Shifting his restaurant to take-out and outdoor dining required a bit of work, but was well worth it, says La Boca chef and owner James Campbell Caruso. "To me, it's empowering to think we have the power to mitigate the spread, and if everybody understands that, we do better," Caruso tells SFR. With its adjoined dining room Taberna on the opposite side of the building, Caruso has 22 seats on the Taberna patio and 14 in front of La Boca. "I feel really fortunate," Caruso says. "I look at other restaurants that don't have any outdoor space at all." La Boca isn't going anywhere, but Caruso—like other restaurant owners—says allowing to-go alcohol sales would really help. "That's a no-brainer, and people would really appreciate it," he says. "These laws about wine are so barbaric in this state—the way we corral [patrons] in, my patio had to have a four foot fence, as if they'd have a glass of sangria and go insane." Specifically, he says, La Boca's sherry cocktails would make excellent pre-packaged to-go options. We wholeheartedly agree.

Au revoir L’Olivier

In less positive pandemic-restaurant news, downtown French eatery L'Olivier announced yesterday it will be closing at the end of the month. Opened in 2013 by owner/manager (and Level 1 sommelier) Nathalie Bonnard Grenet and her husband and chef Xavier Grenet, L'Olivier was the food service vets' first foray into ownership and was named one of SFR's 25 Faves in the 2018 Restaurant Guide. An email blast announcing the closure said: "It is with a heavy heart, that we have come to the decision to shut down by the end of August…It has been a great adventure filled with beautiful encounters and friendships. Chef Xavier and I are proud of these past seven years as we worked hard to serve you and to share our French culture. It just has been too much of a challenge to stay open with only the patio."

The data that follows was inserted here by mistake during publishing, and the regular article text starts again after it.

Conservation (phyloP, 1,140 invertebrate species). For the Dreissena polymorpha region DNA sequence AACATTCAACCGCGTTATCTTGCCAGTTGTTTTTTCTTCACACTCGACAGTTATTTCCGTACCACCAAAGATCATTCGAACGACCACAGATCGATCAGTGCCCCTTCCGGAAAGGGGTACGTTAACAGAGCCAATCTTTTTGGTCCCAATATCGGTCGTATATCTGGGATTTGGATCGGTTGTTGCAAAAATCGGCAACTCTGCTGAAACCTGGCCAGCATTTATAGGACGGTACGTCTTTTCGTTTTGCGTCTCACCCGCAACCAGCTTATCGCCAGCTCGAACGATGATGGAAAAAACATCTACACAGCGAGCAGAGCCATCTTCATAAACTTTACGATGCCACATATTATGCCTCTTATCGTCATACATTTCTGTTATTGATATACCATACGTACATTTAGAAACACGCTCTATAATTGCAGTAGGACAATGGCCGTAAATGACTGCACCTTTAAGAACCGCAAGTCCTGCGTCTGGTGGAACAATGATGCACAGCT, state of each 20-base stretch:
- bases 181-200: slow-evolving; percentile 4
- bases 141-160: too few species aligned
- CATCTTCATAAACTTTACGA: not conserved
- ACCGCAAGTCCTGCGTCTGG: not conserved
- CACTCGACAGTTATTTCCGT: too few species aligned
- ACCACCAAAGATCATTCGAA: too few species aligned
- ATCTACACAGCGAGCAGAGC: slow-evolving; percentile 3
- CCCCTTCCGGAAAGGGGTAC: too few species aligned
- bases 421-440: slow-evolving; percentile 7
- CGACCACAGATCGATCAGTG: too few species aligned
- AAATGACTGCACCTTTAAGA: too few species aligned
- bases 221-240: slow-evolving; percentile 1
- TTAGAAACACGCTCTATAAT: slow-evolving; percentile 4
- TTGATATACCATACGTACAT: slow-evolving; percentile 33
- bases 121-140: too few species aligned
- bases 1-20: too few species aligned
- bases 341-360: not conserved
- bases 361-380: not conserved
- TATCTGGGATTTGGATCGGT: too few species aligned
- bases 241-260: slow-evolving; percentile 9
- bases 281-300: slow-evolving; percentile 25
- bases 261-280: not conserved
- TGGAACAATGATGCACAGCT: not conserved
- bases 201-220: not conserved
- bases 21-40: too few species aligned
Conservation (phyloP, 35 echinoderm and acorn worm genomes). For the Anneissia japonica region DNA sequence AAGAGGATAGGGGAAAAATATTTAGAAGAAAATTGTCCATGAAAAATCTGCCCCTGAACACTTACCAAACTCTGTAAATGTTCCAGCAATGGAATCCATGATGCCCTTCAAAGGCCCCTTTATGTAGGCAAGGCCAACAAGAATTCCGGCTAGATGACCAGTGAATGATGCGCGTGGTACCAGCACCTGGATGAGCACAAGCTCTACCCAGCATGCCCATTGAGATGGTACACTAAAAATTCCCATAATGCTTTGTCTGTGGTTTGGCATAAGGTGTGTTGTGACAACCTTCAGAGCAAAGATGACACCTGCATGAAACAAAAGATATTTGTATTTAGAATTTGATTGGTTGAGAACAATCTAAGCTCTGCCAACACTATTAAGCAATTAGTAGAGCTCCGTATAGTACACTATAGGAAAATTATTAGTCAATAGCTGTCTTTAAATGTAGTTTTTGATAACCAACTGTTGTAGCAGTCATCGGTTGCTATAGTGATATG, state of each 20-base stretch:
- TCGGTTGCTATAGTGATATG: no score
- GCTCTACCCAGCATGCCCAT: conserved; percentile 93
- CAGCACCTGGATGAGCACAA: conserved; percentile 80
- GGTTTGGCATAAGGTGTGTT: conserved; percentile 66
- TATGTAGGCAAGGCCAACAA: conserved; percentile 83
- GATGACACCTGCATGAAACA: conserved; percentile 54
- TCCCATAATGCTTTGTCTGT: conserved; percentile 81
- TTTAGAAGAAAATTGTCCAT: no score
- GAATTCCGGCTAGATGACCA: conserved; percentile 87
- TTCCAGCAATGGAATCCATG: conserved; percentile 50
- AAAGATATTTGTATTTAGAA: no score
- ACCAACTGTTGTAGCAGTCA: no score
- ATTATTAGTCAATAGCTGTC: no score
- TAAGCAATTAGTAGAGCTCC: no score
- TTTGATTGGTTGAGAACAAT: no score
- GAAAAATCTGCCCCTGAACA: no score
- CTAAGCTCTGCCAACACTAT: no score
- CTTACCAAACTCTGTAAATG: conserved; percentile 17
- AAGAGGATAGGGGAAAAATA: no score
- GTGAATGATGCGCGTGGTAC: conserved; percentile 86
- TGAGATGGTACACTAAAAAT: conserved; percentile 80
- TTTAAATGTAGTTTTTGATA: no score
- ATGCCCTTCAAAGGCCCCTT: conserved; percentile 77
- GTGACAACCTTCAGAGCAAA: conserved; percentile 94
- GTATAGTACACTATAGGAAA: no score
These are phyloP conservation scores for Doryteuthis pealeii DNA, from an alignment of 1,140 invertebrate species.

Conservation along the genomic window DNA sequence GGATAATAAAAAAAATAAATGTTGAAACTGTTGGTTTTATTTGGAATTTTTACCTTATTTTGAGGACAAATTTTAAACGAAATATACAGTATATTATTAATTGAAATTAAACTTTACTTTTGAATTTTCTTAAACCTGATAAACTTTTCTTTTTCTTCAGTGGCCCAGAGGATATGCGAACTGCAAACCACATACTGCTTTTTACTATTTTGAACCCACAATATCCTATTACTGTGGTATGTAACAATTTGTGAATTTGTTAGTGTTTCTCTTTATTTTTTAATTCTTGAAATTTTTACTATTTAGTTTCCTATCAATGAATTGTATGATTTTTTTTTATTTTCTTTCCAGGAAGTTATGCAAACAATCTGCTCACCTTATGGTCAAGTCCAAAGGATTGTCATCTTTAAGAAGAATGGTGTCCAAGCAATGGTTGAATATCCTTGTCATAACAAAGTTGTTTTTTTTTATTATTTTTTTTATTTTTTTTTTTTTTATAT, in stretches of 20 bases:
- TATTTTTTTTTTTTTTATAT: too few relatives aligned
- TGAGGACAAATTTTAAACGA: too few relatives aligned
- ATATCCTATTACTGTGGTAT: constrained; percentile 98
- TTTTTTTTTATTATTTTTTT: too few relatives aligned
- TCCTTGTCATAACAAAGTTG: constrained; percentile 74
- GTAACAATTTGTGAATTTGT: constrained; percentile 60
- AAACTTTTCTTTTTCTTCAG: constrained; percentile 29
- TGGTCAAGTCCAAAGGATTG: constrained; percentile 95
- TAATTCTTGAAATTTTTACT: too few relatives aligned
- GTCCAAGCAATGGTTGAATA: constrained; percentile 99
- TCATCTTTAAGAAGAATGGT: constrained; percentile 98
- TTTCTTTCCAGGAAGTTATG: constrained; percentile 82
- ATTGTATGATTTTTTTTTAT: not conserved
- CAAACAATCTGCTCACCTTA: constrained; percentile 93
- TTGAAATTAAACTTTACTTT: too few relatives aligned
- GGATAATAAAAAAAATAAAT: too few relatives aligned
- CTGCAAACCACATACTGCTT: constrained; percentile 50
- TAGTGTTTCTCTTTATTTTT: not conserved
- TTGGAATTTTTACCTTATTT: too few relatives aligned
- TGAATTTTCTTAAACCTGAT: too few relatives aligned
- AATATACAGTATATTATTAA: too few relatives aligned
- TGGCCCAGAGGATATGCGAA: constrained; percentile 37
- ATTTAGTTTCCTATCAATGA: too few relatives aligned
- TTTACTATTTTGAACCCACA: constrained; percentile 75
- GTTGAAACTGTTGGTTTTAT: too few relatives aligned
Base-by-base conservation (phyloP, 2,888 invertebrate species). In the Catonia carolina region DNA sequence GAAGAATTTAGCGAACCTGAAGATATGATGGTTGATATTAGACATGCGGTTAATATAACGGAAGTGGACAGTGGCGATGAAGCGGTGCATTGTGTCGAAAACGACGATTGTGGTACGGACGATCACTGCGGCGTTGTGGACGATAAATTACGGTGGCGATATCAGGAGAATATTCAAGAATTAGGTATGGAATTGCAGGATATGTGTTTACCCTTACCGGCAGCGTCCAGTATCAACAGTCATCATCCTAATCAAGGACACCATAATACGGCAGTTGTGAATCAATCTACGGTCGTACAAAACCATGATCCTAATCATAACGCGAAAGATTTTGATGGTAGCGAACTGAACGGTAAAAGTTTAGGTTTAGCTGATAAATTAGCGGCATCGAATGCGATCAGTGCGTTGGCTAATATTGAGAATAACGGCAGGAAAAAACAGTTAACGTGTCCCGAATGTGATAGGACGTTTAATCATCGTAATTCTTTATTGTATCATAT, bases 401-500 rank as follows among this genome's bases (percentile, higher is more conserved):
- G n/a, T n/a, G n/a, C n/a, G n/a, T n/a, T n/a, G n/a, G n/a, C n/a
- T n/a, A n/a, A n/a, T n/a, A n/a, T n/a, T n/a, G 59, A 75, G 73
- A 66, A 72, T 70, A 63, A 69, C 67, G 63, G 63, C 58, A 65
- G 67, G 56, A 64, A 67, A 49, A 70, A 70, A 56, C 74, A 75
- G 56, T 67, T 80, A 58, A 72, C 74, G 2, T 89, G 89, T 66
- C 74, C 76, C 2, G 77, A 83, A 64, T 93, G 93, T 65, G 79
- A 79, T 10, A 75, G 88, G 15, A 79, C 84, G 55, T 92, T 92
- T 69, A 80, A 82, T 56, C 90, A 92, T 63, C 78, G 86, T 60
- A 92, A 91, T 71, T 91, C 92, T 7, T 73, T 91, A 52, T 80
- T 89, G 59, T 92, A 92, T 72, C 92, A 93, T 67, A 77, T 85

Fighting private prisons with art

A new artist/activist collective in Albuquerque, Fronteristxs, has joined the fight to divest the state's educator retirement fund from private prisons and detention centers. The group launched #NMERBdivest last week with a digital billboard on East I-40 in Albuquerque near Carlisle Boulevard and projections of images and text on the former county jail in downtown Albuquerque. The campaign is part of the collective's larger efforts to abolish prisons, made urgent by the rapid spread of COVID-19 in prisons. #NMERB encourages New Mexico educators and administrative staff to attend the virtual NMERB investment meetings today from 1 to 3 pm and Friday at 9 am  to support divestment from prisons. Though official public comment for the meeting is closed, Fronteristxs organizers believe a strong presence will convince NMERB to pull its investments and attendees may have an opportunity to comment via chat box.

So much for the high 80s

Despite forecasts earlier this week indicating our high temps wouldn't break the 80s this week, today will purportedly be mostly sunny with a high near 94 degrees and north wind 5 to 10 mph becoming southwest in the afternoon.

Thanks for reading! Due to an aversion to taxidermy, the Word almost missed out on Outside Editorial Director Alex Heard's recent and excellent story "If Taxidermy Is Wrong, I Don't Wanna Be Right."